January 8, 1993 – They Return

After our long journey back from the United States to India, Maharaj began giving audiences all day to his followers, who flocked to see him. On this morning he appeared early in the “Green Room”—the simple veranda near the langar—and spoke to a gathering crowd which ranged from eminent professors to the lowliest farm workers. We sat together on rugs in the morning mist and listened gratefully as Maharaj taught us about the true understanding of religion. In commenting on the difference between Americans and Indians, he said, “Those people get the point very fast. They are like those who milk the buffalo rather than sucking its blood like an insect with their endless questions.”

After lunch, an apparition appeared: It was Harvinder Singh, Maharaj’s long-time very close devotee, back from the grave. When I was in Gobind Sadan in December for the visit of BBC World Service, Harvinder was dying of extensive cancer. When I went to visit him in his brother’s home, his aura had turned gray, and he could eat nothing. He was simply lying weakly in bed, awaiting death. I asked him if I could read Jaap Sahib for him, and he agreed. As I read it through in English, I was amazed to see the color coming back into his aura.

When I returned to Maharaj in the United States and told him of Harvinder’s condition, he said, “He cannot leave. We need him now for he is very necessary to the mission.” On this day, Harvinder Singh–who had left his aristocratic family long ago to serve Maharaj very faithfully—was smartly dressed, standing holding flowers for his beloved master with barely a tremor, smiling silently with the look in his eyes of one who had seen what lies beyond the curtain.  I was so excited to see him thus that when Maharaj walked into the courtyard, I ran in front of him saying “Look, look, Maharaj!” trying to hurry him toward Harvinder Singh. Maharaj greeted him in a simple way, but the loving relationship between them ran deep.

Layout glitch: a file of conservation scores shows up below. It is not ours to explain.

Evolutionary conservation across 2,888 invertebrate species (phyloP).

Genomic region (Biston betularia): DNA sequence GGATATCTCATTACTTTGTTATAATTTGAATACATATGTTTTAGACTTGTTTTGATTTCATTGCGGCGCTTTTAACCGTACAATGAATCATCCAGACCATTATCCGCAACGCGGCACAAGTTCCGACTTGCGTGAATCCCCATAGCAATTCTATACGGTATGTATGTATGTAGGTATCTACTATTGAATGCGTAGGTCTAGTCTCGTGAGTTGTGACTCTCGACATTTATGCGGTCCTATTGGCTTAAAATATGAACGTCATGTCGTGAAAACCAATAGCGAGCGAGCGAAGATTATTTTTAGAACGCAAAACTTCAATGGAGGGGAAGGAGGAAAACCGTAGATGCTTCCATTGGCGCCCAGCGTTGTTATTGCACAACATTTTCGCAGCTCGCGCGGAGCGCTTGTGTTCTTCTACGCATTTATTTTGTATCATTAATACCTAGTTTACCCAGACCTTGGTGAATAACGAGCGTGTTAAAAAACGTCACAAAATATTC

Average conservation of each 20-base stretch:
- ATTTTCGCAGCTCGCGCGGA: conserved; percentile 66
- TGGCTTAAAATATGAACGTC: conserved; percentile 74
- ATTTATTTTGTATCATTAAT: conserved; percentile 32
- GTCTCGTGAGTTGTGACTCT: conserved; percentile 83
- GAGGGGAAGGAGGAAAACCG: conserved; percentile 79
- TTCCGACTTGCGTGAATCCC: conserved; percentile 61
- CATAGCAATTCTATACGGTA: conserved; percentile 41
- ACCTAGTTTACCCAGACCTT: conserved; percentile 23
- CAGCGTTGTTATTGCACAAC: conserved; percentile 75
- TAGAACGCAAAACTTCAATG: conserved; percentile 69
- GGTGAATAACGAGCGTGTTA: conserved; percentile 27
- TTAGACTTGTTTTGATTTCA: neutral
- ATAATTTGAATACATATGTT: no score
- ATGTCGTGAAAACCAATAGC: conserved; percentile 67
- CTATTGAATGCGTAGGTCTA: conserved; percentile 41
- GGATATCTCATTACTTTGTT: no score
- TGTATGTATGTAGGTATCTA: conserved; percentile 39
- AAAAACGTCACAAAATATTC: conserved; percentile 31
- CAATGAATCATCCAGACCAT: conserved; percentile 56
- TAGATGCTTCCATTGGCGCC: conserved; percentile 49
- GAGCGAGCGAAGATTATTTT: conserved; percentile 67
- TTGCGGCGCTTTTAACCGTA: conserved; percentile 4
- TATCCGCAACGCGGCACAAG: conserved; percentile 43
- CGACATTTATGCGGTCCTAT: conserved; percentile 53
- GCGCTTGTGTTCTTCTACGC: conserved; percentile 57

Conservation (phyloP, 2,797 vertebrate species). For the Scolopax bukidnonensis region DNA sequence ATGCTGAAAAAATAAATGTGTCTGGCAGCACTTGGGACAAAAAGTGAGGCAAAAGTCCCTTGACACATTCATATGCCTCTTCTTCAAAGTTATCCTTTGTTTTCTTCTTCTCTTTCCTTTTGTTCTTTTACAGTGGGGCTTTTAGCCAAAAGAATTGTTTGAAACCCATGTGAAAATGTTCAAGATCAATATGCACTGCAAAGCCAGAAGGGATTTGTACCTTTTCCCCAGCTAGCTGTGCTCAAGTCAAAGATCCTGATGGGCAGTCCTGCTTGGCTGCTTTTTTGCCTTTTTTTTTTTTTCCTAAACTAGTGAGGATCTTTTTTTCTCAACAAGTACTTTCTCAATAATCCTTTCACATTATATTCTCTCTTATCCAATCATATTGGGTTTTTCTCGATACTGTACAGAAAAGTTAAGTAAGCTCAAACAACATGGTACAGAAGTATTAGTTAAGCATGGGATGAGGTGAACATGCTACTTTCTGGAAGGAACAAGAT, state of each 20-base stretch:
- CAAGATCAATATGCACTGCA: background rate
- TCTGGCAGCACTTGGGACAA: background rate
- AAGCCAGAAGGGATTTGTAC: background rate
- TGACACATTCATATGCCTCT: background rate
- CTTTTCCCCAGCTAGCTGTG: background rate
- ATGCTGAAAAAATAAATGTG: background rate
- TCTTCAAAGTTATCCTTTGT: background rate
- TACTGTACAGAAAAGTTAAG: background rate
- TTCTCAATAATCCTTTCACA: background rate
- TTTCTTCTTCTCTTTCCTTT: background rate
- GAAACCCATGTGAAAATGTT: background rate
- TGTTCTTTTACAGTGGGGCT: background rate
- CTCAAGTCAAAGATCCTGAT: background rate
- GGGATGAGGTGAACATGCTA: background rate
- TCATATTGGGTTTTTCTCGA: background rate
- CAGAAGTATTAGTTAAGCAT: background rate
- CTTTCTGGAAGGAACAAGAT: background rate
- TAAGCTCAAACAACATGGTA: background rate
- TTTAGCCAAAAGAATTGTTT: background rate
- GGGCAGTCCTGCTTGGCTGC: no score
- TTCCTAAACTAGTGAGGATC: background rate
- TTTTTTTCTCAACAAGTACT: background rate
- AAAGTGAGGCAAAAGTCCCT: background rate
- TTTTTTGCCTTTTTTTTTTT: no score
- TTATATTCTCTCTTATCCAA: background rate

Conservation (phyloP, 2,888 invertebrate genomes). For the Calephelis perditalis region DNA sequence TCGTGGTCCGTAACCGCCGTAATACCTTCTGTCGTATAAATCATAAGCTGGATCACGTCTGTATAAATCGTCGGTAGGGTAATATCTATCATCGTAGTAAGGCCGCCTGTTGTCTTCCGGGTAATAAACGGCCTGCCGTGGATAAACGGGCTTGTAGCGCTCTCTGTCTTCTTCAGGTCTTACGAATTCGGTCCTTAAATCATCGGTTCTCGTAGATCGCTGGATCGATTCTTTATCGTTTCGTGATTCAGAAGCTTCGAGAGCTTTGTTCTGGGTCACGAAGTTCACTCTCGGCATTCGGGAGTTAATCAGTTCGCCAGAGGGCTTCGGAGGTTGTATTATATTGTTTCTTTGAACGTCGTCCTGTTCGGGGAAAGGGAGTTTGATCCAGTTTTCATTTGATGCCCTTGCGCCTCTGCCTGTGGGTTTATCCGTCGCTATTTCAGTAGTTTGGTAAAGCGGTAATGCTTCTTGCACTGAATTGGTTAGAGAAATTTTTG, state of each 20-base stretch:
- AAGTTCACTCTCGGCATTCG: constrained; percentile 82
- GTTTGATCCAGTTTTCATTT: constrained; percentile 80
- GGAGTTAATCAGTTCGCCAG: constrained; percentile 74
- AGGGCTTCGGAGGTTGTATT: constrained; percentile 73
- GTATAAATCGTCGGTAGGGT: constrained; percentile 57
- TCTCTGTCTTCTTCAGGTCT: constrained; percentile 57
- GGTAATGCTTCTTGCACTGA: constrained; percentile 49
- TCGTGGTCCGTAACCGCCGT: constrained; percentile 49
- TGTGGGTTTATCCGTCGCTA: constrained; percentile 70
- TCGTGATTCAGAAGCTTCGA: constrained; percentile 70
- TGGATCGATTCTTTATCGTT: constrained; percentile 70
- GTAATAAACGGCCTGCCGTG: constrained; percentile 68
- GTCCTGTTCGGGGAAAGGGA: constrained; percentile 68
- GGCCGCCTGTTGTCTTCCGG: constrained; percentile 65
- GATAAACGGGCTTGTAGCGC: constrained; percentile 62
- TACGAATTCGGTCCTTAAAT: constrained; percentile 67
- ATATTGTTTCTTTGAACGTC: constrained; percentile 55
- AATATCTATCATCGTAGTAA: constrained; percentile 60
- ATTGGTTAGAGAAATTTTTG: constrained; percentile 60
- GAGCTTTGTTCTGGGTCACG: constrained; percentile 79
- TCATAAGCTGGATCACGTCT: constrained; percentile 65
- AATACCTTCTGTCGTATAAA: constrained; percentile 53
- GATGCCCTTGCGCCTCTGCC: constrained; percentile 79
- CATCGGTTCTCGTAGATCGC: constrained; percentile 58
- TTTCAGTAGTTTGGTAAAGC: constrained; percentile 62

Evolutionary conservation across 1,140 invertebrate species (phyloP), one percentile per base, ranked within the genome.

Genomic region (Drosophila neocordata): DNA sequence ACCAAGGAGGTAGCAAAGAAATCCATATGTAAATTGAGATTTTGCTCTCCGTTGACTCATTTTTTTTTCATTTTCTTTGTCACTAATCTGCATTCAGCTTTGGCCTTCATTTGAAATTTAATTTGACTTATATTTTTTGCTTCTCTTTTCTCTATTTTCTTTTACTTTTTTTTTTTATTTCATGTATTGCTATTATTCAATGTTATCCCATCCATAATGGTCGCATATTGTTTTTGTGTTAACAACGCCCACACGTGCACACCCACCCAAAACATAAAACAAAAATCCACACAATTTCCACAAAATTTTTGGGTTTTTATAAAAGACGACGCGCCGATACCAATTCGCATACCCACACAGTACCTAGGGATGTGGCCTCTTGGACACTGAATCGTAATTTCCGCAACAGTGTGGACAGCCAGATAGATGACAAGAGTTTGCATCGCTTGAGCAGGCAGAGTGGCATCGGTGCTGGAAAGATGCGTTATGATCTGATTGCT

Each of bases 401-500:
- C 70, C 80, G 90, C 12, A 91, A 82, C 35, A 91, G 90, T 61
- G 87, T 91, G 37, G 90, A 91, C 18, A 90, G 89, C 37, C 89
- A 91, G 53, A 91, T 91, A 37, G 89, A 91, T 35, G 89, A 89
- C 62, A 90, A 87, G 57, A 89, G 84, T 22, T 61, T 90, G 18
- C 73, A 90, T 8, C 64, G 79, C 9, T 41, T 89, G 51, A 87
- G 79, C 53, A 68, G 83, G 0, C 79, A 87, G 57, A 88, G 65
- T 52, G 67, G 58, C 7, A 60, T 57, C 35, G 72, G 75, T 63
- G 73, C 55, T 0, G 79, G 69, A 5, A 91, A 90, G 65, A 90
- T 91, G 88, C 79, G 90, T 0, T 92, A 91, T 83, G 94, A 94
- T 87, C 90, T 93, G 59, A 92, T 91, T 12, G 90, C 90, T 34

Maharaj’s pet name for Harvinder Singh was “Malang,” meaning someone who doesn’t care about anyone’s feelings. He the only person who could always make Maharaj laugh. His deadpan wit was the perfect foil for Maharaj’s humor, and he always understood when Maharaj was making a subtle joke: He was the first to dare to laugh. Maharaj also loved to tease Harvinder Singh. Sometimes Maharaj himself laughed so much when teasing Harvinder Singh that his whole body bounced on his couch. This day he asked me what I thought of Harvinder Singh’s coming back to life. I innocently said I didn’t know whether God wanted him to live or die until Maharaj said he must come back. Maharaj found this very funny, but Harvinder Singh didn’t.

Maharaj had already saved Harvinder Singh’s life at least once before, in the late 1980s. It was rainy season, and Maharaj was travelling to Shiv Sadan, his big farm in Uttar Pradesh. Harvinder Singh had wanted to sit in the car with him, but his seat was pre-empted by Rai Singh, IAS, Maharaj’s devotee. His second choice was to sit in the front seat of the Gypsy jeep following Maharaj, but that seat was taken by Rai Singh’s friend, also a VIP.  Harvinder Singh therefore unhappily sat in the back of the Gypsy along with Joginder Singh. Maharaj’s car soon outdistanced the Gypsy. After they passed Ghaziabad, the speeding Gypsy skidded on the wet road and crashed into a tree. The VIP passenger was killed, and the driver and Joginder Singh were injured. Harvinder Singh was unhurt. He found his turban in his lap and his glasses neatly tucked in his shirt pocket. He got another car, went back to his apartment in Delhi, and went to sleep. When the Gypsy didn’t arrive in Shiv Sadan, Rai Singh asked Maharaj to look in vision and see what had happened. This being before the age of mobile phones, and Shiv Sadan being without even ordinary telephone communications at that time, only Maharaj could assess the situation. When he looked, he saw that he was cradling Harvinder Singh in his arms. Apparently, Harvinder Singh had called inwardly to his guru for help when he saw that a crash was imminent, and Maharaj saved him.